Wednesday, November 29, 2006

Disability 411 blog

Beth Case, of the North Harris Montgomery County College District, is arguably one of the most respected and recognized names among DSS coordinators in Texas. She is a tireless and innovative advocate for students with disabilities. She initiated the
Disability 411 podcast
At a time when most people’s understanding of what a podcast was had something to do with the movie Invasion of the Body Snatchers.

In her latest outreach effort of information and resource sharing, Beth continues to expand networking efforts with the launch of the
Disability 411 blog.

The site informs,
“This is the blog that accompanies the Disability411 podcast, which can be found at These are not show notes, but additional information and thoughts to enhance the podcast.”

In the field of DSS, a world where knowing your resources is so important, Accessability proudly welcomes Beth’s continuously expanding horizons. We welcome the valuable insight and wealth of experience the Disability 411 blog will certainly offer in the future.

Thursday, November 16, 2006

Pepnet has a new face, same mission

At the AHEAD in Texas conference, I attended a breakout session about
The Postsecondary Education Programs Network. I was already familiar with the organization providing resources for services to the deaf and hard of hearing through my recent position, but learned a good bit more about it here.

There are now state clusters being served by the regional centers. Most clusters have three or four states, but because of Texas’ size, we are in a cluster with only one other state, Louisiana.

The breakout session was hosted by previous coordinator Beth Case, and turned over to Jenny, the new coordinator of our bluster. Jenny is the coordinator of the deaf and hard of hearing program at Louisiana State University. They emphasized that this is a new grant cycle and Jenny wants to hear from DSS coordinators on what concerns you have and also what you need to have in order to do your job more effectively. They want to hear from you.

She said one of the changes in Pepnet is that they are eyeing more cost effective methods of delivering outreach programs. This will include video conferencing instead of physical visits to campuses, which would also let Pepnet reach several campuses simultaneously instead of just one. She said other means they are considering to achieve more cost effective delivery are on-line chats, webcasts, and conferencing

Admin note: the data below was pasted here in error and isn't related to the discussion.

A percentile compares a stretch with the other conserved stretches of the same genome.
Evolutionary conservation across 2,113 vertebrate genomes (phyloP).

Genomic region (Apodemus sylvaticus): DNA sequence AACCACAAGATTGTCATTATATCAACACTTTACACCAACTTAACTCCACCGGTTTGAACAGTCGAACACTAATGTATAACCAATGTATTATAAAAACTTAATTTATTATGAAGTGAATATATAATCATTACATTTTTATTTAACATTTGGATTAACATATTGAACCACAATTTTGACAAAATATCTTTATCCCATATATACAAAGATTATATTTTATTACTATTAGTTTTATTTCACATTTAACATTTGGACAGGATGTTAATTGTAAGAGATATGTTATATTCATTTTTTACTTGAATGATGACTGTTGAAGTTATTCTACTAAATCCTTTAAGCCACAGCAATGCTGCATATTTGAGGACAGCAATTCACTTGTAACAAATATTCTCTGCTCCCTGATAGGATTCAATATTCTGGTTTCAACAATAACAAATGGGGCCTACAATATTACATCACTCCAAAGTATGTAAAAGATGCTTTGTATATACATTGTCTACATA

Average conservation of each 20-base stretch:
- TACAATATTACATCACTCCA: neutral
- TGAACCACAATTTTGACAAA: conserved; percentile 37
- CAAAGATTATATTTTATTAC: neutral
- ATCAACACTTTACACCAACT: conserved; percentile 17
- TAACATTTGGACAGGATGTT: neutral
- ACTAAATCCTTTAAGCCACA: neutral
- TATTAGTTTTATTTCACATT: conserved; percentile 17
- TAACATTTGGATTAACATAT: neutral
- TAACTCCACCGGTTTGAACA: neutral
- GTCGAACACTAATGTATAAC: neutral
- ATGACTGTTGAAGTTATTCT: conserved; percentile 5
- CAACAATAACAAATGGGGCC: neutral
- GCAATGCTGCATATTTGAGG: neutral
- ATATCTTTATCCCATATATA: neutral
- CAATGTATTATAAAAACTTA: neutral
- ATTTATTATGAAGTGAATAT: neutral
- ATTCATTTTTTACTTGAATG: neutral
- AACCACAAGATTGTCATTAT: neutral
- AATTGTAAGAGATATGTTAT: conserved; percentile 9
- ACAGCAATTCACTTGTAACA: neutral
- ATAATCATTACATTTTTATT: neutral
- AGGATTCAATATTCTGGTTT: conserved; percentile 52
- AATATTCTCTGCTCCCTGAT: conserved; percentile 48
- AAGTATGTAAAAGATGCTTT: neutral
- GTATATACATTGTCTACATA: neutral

Jenny stressed that while she is a new face in this position, the goals of Pepnet remain the same. These include providing technical assistance to postsecondary schools, doing independent living, doing career guidance with high school students, and working on a technical assistance network. She said she does a lot of tech assistance by IM, email, and phone. If she does not know the answer, she has five other coordinators to call upon. If the request is for local resources, she said she will go to people like Beth to help give her guidance.

There was good audience participation in discussing topics related to services to the deaf, including comparison of VRS and VRI, and balancing the use of CART and interpreters to best meet the needs of the student as well as the school. One of the points that the discussion highlighted was the shortage and need for qualified interpreters.

Much of the presentation hammered home the need to treat students as individuals. The student may read at a 5th grade level, which is above that required for CART services, but what if the student reads slowly? The student may do well with CART in one class and be better served in another class by an interpreter. Beth summed up that point by encouraging coordinators to not get locked in in offering only one service, but find what works best for the student in each setting. Jenny added that doing this helps manage the precious interpreter resources.

If you provide services to deaf students, it would serve you well to check out the Pepnet website. While there, sign up for the Pepnet Perspectives newsletter for the latest information from the group.